In 2017, new political movements surprised most of us by defeating traditional parties in Europe. One year later, what have we learned?


1. Sending clear anti-establishment messages

We witness how Italian youth is drowning to the Five-Star Movement because of its clear anti-establishment message. Actually, one Italian out of two supports anti-establishment and anti-European Union and anti-traditional parties. Indeed, after decades of economic recession, and growing migration-based concerns which have been grossly amplified online, Italians turned their back on mainstream political movements and opted instead for the Five-Star Movement. 

In effect, several political entrants claim that are anti-establishment but they have failed to win the trust of the population, Why? Simply, because the message that has been sent to the public was not clear. The Five-Star Movement has clearly shown its readiness to address all those concerns that any traditional political force should have, but failed to clearly tackle.

With clear speech, many social and political issues and interpersonal conflicts never have an opportunity to manifest. Likewise, a clear message can help set more realistic expectations for its outcome. Clarity builds trust that can be leveraged in ways that benefit both citizens and political parties.


2. Focusing on neglected topics

Understanding the voters must be a priority for any political movement. The new political entrants should focus on exceeding voter expectations and needs. The Five-Star Movement, like the French Movement “En Marche”, are considered as new movements that were capable to capitalize on citizens’ emotions by providing representation to their most urgent demands. They managed to politicize social issues that had been neglected in the past. Issues such as environmentalism and renewable energy, and unemployment are examples of social issues that were not well represented before these movements placed them on the political agenda.


3. Attracting youth 

European youth have long felt excluded and ignored by the political establishment. The new political movements knew that young voters are fed up with the current systems that are in place and are desperate for something new, and convinced a significant percentage of them that change is possible. Economic frustration has driven young people from their traditional affiliation with the left to the far-right populist party. However, the optimism of these political start-ups has still resonated with students and beat the other main contenders to take their vote.


4. Playing on Anti-party sentiment

Party failure is particularly strong in Italy and France, and this may be associated with the long-term attitudes of “anti-partyism” and the legacy of the crisis of the party system experienced during the 1990s. This same anti-partyism has been used by the new political movements to increase their electoral ability and caused the fall of the traditional political parties which had alternated in government since the mid-1990s. For example, Emanuel Macron portrayed himself as an alternative to the traditional right and left parties that have disappointed a significant segment of French society. This segment of “partyless” citizens has represented the main target audience of his presidential campaign and has propelled his emergence as the most likely candidate to become president. As an independent who promises change, Macron has succeeded in rallying support from across the political spectrum.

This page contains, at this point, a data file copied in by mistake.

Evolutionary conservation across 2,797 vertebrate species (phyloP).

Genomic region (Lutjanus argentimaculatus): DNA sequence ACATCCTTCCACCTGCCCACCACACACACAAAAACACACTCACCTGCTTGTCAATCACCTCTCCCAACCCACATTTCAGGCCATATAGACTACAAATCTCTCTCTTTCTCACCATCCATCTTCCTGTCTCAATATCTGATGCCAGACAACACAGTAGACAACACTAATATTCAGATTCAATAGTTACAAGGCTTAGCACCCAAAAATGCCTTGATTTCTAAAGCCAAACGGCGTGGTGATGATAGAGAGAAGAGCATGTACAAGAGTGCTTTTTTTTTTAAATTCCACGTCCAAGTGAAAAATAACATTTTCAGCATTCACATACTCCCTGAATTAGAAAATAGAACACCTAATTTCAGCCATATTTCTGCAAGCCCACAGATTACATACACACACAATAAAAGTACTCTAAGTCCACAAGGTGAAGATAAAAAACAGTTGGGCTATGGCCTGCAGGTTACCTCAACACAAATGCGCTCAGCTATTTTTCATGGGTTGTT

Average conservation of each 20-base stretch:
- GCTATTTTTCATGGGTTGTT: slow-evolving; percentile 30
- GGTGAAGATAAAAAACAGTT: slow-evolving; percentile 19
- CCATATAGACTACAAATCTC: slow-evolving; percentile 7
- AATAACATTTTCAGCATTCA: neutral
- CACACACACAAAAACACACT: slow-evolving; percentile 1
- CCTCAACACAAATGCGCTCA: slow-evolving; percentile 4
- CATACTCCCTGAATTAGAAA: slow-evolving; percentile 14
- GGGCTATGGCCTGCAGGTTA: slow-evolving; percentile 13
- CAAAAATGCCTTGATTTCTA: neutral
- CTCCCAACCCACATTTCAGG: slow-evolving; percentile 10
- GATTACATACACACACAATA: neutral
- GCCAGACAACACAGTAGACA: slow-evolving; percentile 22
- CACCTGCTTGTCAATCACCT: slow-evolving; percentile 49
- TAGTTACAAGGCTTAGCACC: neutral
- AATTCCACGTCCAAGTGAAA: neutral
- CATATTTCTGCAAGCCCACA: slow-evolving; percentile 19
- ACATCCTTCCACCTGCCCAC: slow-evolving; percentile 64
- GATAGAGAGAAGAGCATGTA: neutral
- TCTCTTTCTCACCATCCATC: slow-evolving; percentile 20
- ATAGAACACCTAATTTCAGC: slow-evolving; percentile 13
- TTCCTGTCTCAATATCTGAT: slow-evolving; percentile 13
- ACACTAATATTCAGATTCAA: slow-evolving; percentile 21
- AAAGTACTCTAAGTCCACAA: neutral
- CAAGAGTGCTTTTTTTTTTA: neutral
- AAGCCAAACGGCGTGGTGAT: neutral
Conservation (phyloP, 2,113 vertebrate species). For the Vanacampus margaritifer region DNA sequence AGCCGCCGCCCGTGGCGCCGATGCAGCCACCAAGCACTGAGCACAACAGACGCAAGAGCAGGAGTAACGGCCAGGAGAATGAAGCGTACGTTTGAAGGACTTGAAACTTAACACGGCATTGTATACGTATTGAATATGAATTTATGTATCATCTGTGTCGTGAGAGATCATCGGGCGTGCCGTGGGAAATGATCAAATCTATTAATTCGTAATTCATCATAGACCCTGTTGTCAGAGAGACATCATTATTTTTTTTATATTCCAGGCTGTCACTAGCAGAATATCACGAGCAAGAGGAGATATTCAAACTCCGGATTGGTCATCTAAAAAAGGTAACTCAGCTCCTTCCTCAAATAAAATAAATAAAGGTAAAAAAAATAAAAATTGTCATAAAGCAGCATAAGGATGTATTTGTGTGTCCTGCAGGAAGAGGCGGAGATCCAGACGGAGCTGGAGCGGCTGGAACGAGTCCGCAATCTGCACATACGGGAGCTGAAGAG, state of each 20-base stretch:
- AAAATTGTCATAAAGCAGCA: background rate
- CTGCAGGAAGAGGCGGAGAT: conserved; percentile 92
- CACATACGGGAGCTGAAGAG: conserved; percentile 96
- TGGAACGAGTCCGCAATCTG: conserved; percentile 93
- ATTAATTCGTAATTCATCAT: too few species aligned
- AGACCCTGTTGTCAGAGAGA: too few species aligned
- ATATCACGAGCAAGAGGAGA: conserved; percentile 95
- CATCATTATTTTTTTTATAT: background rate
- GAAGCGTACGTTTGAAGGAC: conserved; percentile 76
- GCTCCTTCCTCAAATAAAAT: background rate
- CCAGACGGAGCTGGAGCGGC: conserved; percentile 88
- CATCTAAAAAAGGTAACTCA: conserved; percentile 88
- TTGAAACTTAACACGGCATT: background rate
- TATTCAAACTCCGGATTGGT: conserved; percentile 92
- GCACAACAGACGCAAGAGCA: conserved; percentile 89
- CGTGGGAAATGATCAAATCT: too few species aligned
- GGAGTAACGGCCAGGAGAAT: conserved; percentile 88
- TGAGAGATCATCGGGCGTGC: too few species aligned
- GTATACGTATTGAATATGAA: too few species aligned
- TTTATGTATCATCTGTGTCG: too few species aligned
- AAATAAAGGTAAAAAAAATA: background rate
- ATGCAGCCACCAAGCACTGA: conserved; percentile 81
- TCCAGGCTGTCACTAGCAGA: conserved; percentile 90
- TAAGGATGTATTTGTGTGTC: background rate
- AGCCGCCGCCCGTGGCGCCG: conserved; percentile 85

5. Using digital platforms 

There are many reasons for the electoral successes of new political movements in the EU and elsewhere, but this rapid success would not have been possible without the political communication by social networks. The decrease in trust in the political establishment is unevenly distributed: The Edelman 2017-Trust Barometer finds out that across the Western world a widening gap in terms of trust in the political system is emerging between the “mass population” (85 percent of the population) and the “informed public” (15 percent of the population).  While it is impossible to establish a causal relationship between the two phenomena, the correlation between the loss of trust in the “establishment” (media, politics and experts) and the rise of social media is strong.  

Over the last two years, political start-ups have increasingly been able to turn social networks into effective political communication platforms. These digital platforms allowed them to send political messages which bypass established media outlets,constantly mobilize their supporters and talk directly to the voters.